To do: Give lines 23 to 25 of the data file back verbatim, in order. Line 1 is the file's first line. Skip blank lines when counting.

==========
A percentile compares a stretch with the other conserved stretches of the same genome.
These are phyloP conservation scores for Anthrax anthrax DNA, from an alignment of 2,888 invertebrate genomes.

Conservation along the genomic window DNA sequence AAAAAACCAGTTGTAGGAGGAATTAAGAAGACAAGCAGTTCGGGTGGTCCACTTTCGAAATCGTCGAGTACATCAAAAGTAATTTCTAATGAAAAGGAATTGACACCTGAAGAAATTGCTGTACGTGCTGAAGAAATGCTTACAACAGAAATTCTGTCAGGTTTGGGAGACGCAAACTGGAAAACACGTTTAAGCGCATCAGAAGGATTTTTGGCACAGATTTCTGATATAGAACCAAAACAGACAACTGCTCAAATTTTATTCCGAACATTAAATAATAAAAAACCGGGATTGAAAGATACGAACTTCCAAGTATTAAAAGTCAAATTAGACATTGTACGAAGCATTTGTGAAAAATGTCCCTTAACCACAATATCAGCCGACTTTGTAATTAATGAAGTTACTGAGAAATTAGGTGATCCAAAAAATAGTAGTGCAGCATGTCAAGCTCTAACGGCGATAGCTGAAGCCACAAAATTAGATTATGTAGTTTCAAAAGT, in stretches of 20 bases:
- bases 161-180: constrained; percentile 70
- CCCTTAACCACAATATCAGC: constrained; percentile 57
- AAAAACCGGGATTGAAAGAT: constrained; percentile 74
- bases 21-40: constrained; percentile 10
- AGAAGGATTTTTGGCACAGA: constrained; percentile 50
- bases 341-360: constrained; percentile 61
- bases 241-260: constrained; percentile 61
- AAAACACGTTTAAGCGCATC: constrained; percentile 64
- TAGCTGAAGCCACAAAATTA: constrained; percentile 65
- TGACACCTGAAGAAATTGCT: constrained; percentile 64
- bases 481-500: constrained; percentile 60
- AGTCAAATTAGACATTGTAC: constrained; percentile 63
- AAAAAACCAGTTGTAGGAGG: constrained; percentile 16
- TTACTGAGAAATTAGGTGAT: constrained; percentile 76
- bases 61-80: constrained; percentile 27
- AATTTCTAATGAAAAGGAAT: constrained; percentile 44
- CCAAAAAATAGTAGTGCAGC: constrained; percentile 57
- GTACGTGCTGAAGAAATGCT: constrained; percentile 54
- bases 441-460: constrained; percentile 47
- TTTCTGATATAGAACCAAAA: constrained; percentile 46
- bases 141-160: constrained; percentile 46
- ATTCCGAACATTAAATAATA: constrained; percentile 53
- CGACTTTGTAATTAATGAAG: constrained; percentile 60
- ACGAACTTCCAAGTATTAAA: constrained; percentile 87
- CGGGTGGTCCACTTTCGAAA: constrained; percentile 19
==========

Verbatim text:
- TTTCTGATATAGAACCAAAA: constrained; percentile 46
- bases 141-160: constrained; percentile 46
- ATTCCGAACATTAAATAATA: constrained; percentile 53